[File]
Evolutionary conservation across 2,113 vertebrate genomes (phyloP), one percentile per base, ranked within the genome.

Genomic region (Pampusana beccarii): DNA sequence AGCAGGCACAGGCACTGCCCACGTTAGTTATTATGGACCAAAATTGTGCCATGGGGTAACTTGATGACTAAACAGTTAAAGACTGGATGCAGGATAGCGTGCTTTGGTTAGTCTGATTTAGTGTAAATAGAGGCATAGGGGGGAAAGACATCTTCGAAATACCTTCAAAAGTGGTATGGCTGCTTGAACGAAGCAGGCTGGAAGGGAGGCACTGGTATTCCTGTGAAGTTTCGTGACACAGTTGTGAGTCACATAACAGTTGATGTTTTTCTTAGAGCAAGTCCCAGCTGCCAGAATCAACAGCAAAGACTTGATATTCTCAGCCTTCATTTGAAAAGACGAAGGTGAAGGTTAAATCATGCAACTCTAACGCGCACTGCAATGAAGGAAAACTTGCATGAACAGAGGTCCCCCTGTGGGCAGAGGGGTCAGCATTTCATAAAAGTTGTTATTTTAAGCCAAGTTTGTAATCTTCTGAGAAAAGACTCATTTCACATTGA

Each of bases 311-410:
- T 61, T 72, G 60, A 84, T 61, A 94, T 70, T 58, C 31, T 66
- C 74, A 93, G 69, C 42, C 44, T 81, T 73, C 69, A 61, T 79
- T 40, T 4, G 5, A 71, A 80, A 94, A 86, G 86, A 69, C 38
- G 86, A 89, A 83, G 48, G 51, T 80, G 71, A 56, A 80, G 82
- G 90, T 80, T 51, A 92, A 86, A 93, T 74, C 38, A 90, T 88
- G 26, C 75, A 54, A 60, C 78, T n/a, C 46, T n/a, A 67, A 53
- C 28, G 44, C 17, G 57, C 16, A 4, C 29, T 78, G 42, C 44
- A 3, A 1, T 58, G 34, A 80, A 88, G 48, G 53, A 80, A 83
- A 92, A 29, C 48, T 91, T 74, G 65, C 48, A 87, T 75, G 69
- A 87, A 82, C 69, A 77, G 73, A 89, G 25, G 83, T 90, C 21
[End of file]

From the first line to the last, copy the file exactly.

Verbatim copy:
Evolutionary conservation across 2,113 vertebrate genomes (phyloP), one percentile per base, ranked within the genome.

Genomic region (Pampusana beccarii): DNA sequence AGCAGGCACAGGCACTGCCCACGTTAGTTATTATGGACCAAAATTGTGCCATGGGGTAACTTGATGACTAAACAGTTAAAGACTGGATGCAGGATAGCGTGCTTTGGTTAGTCTGATTTAGTGTAAATAGAGGCATAGGGGGGAAAGACATCTTCGAAATACCTTCAAAAGTGGTATGGCTGCTTGAACGAAGCAGGCTGGAAGGGAGGCACTGGTATTCCTGTGAAGTTTCGTGACACAGTTGTGAGTCACATAACAGTTGATGTTTTTCTTAGAGCAAGTCCCAGCTGCCAGAATCAACAGCAAAGACTTGATATTCTCAGCCTTCATTTGAAAAGACGAAGGTGAAGGTTAAATCATGCAACTCTAACGCGCACTGCAATGAAGGAAAACTTGCATGAACAGAGGTCCCCCTGTGGGCAGAGGGGTCAGCATTTCATAAAAGTTGTTATTTTAAGCCAAGTTTGTAATCTTCTGAGAAAAGACTCATTTCACATTGA

Each of bases 311-410:
- T 61, T 72, G 60, A 84, T 61, A 94, T 70, T 58, C 31, T 66
- C 74, A 93, G 69, C 42, C 44, T 81, T 73, C 69, A 61, T 79
- T 40, T 4, G 5, A 71, A 80, A 94, A 86, G 86, A 69, C 38
- G 86, A 89, A 83, G 48, G 51, T 80, G 71, A 56, A 80, G 82
- G 90, T 80, T 51, A 92, A 86, A 93, T 74, C 38, A 90, T 88
- G 26, C 75, A 54, A 60, C 78, T n/a, C 46, T n/a, A 67, A 53
- C 28, G 44, C 17, G 57, C 16, A 4, C 29, T 78, G 42, C 44
- A 3, A 1, T 58, G 34, A 80, A 88, G 48, G 53, A 80, A 83
- A 92, A 29, C 48, T 91, T 74, G 65, C 48, A 87, T 75, G 69
- A 87, A 82, C 69, A 77, G 73, A 89, G 25, G 83, T 90, C 21